The band of the PLL 21 may be lowered by lowering the phase comparison frequency. However, this leads to an increase in a stationary phase error, resulting in an increase in the memory capacity of the FIFO 20 for transferring different clock frequencies.

Because the removal of OH and FEC at the demultiplexing end is performed on a frame by frame basis and at a high rate (such as in the 150 M band), the removal operation is outside the band of the PLL 21, so that no jitter is produced.

Hereafter, a case is considered in which one client channel is digitally wrapped in an asynchronous manner. When one channel of a client signal is digitally wrapped as depicted in FIGS. 5 and 6, normally an optical interface unit 10a depicted in FIG. 8 selects the frequency f1 of the client signal using a selector 22 and supplies it to a PLL 19 for slave synchronization, thus involving no stuffing.

However, there is a case where the reference clock fs from the oscillator 18 is selected by the selector 22 and supplied to the PLL 19 in order to synchronize the client signal with the reference clock fs. This involves an asynchronous clock transfer, and therefore stuffing is performed.

<Third Asynchronous Mapping>

When 2.48832 Gb/s is mapped onto ODU1 in an asynchronous manner,


S=2.48832 Gb/s


T=3824×4/(2.48832 Gb/sx239/238)

where 3824×4 is the frame length of ODU1.

p=1 (the ratio is 1 because the payload of OPU1 can be used as is)

N=0 (ODU1 has no fixed stuffing bytes)

Substituting the above into equation (3 ) yields:


2.48832 Gb/sx3824×4/(2.48832 Gb/sx239/238)×β=α+15232


15232×β=α+15232

Thus, the stuffing ratio a is as follows:


α=15232 (β−1)

When β is 1, i.e., when yc=ys (client signal frequency=server signal frequency), α=0; namely, the zero-stuffing status arises where no stuffing is performed.

<Fourth Asynchronous Mapping>

When 9.95328 Gb/s is mapped onto ODU2 in an asynchronous manner,


S=9.95328 Gb/s


T=3824×4/(9.95328 Gb/sx239/237)

where 3824×4 is the frame length of ODU2.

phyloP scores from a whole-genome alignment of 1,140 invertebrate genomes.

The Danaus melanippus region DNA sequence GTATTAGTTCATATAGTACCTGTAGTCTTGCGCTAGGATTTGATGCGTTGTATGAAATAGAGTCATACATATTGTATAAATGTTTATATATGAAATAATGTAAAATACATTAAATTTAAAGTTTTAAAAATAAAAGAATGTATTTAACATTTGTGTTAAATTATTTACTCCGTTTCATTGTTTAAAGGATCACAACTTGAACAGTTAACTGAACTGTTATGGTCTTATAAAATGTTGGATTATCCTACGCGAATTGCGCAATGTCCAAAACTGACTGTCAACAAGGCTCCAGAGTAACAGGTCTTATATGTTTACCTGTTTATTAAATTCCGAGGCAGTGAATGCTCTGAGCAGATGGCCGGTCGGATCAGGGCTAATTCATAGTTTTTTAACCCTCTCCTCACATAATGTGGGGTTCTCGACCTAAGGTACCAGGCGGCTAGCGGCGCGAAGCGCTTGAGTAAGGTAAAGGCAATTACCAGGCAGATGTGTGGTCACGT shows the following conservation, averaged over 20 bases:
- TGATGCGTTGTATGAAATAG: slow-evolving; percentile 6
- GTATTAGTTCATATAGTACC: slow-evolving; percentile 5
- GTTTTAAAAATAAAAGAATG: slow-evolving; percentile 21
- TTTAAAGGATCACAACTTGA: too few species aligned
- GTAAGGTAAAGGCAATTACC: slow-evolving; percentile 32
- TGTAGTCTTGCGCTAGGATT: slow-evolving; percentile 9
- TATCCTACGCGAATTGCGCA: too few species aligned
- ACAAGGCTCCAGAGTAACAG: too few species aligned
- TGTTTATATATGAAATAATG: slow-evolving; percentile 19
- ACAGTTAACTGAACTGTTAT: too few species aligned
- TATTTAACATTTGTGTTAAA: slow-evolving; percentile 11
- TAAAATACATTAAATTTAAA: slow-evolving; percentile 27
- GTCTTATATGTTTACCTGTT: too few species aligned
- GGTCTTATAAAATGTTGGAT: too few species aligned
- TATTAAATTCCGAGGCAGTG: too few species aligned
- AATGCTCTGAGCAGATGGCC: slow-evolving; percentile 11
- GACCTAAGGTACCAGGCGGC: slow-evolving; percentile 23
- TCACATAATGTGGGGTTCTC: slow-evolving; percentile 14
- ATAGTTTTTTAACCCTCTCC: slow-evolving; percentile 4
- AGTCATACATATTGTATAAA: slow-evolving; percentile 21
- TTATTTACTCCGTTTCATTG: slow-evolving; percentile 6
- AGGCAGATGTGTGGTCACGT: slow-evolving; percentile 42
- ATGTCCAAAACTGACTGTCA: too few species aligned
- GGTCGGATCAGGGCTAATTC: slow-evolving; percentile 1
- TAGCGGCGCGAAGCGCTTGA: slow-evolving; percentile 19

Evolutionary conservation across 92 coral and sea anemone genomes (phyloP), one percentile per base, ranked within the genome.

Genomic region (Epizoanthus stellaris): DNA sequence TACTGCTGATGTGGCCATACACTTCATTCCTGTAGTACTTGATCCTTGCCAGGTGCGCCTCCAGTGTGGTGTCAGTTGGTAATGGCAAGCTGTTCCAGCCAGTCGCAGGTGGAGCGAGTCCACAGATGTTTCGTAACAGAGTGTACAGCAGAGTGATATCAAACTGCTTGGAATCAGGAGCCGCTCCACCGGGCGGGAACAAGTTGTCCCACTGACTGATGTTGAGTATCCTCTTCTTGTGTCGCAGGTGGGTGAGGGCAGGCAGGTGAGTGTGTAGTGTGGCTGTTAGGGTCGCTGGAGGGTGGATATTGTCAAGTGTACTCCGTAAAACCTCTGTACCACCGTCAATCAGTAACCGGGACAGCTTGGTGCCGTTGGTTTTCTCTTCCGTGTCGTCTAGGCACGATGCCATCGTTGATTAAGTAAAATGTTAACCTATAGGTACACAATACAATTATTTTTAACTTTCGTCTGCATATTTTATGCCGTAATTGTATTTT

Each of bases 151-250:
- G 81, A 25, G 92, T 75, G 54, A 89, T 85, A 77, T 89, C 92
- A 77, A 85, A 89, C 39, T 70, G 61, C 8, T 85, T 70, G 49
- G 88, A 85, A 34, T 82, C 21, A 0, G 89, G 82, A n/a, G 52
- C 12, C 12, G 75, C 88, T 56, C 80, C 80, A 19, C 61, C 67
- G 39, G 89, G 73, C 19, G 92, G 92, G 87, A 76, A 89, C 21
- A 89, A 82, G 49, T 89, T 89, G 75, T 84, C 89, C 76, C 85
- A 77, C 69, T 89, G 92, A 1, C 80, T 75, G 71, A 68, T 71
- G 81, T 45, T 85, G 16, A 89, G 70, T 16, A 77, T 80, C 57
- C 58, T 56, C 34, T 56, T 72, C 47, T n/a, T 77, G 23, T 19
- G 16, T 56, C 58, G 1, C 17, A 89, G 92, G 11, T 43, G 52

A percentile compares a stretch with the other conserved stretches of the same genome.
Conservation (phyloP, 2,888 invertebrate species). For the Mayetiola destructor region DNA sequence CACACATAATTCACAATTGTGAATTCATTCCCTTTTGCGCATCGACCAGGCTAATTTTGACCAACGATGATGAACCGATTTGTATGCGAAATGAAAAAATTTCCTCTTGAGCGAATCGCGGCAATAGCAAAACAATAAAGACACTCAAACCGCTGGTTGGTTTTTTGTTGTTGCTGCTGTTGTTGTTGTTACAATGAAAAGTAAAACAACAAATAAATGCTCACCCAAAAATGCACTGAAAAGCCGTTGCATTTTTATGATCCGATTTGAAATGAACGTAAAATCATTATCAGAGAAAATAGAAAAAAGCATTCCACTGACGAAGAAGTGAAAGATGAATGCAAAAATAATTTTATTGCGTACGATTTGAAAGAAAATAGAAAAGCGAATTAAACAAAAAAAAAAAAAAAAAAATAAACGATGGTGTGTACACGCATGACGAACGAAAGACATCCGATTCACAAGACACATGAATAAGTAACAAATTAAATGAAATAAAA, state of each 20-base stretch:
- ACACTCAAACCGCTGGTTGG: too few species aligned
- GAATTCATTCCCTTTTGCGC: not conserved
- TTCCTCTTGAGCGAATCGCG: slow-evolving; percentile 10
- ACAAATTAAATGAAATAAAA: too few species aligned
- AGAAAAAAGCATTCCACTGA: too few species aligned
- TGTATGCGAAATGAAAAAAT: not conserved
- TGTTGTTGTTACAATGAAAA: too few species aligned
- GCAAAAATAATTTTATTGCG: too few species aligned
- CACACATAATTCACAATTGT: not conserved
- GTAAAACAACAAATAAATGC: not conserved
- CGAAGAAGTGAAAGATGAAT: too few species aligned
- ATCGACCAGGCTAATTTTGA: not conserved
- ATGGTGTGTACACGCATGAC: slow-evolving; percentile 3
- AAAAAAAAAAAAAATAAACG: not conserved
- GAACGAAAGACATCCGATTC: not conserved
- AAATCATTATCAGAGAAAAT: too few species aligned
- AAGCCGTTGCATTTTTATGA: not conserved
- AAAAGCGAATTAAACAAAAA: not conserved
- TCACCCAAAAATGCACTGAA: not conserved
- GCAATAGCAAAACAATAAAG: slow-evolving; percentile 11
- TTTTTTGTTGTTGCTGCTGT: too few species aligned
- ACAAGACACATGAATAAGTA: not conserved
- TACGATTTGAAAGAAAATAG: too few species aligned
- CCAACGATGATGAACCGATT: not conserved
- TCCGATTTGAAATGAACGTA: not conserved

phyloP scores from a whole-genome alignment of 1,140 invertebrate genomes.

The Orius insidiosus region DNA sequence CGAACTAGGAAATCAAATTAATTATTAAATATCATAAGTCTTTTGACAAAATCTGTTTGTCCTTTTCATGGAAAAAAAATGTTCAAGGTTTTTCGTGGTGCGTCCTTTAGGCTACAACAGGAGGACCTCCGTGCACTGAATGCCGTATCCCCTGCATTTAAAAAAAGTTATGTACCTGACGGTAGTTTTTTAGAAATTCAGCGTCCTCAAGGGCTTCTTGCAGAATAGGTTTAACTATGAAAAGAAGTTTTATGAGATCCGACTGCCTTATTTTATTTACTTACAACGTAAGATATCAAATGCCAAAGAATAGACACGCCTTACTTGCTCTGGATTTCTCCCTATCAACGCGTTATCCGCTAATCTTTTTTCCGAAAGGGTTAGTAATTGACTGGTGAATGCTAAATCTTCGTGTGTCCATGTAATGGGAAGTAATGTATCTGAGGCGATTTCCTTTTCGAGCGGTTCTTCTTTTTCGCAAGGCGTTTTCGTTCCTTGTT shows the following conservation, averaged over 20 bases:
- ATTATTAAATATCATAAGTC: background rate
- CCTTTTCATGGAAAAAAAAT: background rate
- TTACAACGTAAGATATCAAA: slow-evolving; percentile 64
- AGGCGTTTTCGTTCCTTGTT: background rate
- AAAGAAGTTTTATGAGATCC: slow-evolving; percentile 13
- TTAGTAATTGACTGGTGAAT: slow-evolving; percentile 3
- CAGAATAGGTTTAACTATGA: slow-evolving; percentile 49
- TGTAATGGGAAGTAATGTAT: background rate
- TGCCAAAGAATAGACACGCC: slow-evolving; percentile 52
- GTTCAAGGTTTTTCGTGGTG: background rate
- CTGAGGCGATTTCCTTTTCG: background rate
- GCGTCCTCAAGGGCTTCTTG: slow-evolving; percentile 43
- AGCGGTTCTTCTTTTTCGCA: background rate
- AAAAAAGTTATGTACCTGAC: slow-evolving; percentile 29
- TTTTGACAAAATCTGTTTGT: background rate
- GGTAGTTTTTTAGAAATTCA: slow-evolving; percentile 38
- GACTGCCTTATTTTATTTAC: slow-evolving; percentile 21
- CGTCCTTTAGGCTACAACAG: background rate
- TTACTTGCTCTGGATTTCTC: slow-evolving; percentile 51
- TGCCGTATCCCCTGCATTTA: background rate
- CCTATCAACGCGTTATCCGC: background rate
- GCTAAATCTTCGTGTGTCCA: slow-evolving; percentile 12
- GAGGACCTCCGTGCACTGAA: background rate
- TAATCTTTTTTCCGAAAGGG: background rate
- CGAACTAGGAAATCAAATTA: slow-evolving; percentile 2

p=1 (the ratio is 1 because the payload of OPU2 can be used as is)

N=64 (ODU2 has 64 fixed stuffing bytes)

Substituting the above into equation (3) yields:


9.95328 Gb/sx3824×4/(9.95328 Gb/sx239/237)×β=α+15232−64


15168×β=α+15232−64

Thus, the stuffing ratio a is as follows:

α=15168×β-15232+64=15168(β-1)

When β is 1; namely, when yc=ys (client signal frequency=server signal frequency), α=0; namely, the zero-stuffing status arises where no stuffing is performed.

Thus, the zero-stuffing status arises when the deviation between the frequency f1 and the frequency fs is 0 ppm. In this case, the intervals of destuffing performed by the FIFO 20 at the separating end become so long that the influence of destuffing appears within the band of the gain-frequency characteristics of the PLL 21 (0 to fp) as depicted in FIG. 7. As a result, the jitter in the output client signal cannot be prevented, producing an output jitter that does not satisfy the ITU standards.

Referring now to the drawings, wherein like reference numerals designate identical or corresponding parts throughout the several views, embodiments of the present invention are described.

<A. Digital Wrapper for Four Channels of Client Signal>

FIG. 9 depicts a block diagram of an optical interface unit 10c according to an embodiment of the present invention, which corresponds to the optical interface unit 10b depicted in FIG. 1. An MSA 35 is supplied with four channels of client signals of the transfer rate of 9.95328 Gb/s via a client line. The four channels of the client signals are asynchronous to one another. The client signals are opto-electrically converted by an O/E (optical/electronic converter) 36 and then supplied to a transceiver 37.

The transceiver 37 includes a CDR (Clock Data Recovery), an MUX (multiplexer), and a DMUX (demultiplexer), which are not depicted. The transceiver 37 extracts a clock (about 622.08 MHz) from each client signal using the CDR, demultiplexes each client signal into signals of the transfer rate of 622.08 Mb/sx16, and then supplies the separated signals to a digital wrapper 40.